By the time Atherton City Manager George Rodericks returned to work in mid-August from a summer break, Public Works Department staff had power-washed the brick wall under his office window to erase the words "Nazi scum" that had been scrawled there in black spray paint. The wall is now clean again, but the impact lingered.
"I was saddened by that type of graffiti," Mr. Rodericks told the Almanac. "In a community like Atherton, that is disheartening to see. ... It was sad that it was on a public building, and hard not to feel like the target of that sort of message."
"That was unsettling," Public Works Department Superintendent Steve Tyler said. "It looked like something a kid might have done."
The wall is not within the view of surveillance cameras and is the wall most shielded from view by hedges and shrubbery, Mr. Rodericks said.
Police learned of the graffiti on Aug. 17 from a town employee who had been driving by, Sgt. Sherman Hall of the Atherton Police Department said. An investigation began, but is suspended pending the development of leads, he said.
The Caltrain station, which is nearby, has been a target of graffiti in the past, Mr. Rodericks said.
Man behaving oddly, with a camera
In what police see as an unrelated incident, "an individual who was acting strangely" took photos of Mr. Rodericks and Mr. Tyler from outside Mr. Rodericks' window, Mr. Tyler said.
"I was standing in George's office and I had the view of it," Mr. Tyler told the Almanac. The man held up a cellphone and took a picture or two, then jumped into his truck and leaned out the window and gestured, rubbing his thumb and fingers together as is done to indicate money, he said.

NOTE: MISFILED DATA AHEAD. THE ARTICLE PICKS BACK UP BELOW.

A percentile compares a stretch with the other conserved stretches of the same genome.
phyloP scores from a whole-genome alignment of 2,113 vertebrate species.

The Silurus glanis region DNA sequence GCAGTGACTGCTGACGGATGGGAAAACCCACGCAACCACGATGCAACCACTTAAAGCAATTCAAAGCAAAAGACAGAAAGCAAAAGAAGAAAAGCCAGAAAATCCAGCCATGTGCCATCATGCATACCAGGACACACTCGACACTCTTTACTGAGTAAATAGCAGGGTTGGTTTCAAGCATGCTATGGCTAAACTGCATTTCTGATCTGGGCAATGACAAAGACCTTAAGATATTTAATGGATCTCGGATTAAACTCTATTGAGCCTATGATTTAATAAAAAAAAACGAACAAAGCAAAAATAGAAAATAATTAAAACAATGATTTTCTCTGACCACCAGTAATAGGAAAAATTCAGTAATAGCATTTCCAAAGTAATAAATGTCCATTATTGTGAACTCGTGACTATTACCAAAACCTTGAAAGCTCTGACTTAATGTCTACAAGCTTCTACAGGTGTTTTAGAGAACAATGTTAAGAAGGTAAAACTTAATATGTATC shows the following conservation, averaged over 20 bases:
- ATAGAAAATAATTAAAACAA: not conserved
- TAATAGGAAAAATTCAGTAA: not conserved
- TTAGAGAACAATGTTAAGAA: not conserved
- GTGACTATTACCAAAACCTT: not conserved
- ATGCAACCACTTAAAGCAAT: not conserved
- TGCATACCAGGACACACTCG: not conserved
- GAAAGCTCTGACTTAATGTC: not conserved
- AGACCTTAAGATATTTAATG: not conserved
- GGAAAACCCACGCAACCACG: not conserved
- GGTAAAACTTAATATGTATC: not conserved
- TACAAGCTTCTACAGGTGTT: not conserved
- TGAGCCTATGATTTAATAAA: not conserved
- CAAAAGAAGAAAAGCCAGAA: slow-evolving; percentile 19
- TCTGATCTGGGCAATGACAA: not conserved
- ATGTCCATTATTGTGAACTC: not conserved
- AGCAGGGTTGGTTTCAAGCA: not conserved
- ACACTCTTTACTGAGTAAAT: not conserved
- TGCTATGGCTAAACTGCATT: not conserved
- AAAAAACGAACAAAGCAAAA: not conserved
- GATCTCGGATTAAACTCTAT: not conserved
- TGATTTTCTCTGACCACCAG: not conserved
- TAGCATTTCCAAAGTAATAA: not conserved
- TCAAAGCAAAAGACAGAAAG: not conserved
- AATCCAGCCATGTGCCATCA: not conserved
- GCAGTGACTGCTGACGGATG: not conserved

The man did nothing that was illegal, just exhibited odd behavior, Mr. Rodericks said. "It's not illegal to be odd," he added.
A man whose truck fit the description of the man's truck in the Town Hall incident entered the Atherton police station on two consecutive days and used his cellphone camera to take photos of officer photos posted inside the station, Sgt. Hall said.
"It was erratic," he said, "so it was necessary to contact him and find out if he's OK."
Officers did contact the man, Sgt. Hall said, and learned that he was upset with the police department, and that he felt that taking photos of the officers was a way to address his feelings.
A member of the City Council also reported being photographed by someone in a truck that fit the description of the earlier incidents, though it could not be confirmed that it was the same person, Mr. Rodericks said in a report to the council. He said he included the incident in his report for the purpose of "increased situational awareness."
Police considered the possibility that the man with the camera was involved in the graffiti, but there was no evidence linking him to the crime, Sgt. Hall said.
The penalty for a graffiti conviction, if the damage is less than $400 – which it is in this case, Sgt. Hall said – is a maximum of one year in the county jail or a fine of not more than $1,000 or both a fine and jail time.
If the suspect were found to have had a previous vandalism conviction, the maximum fine rises to $5,000, he said.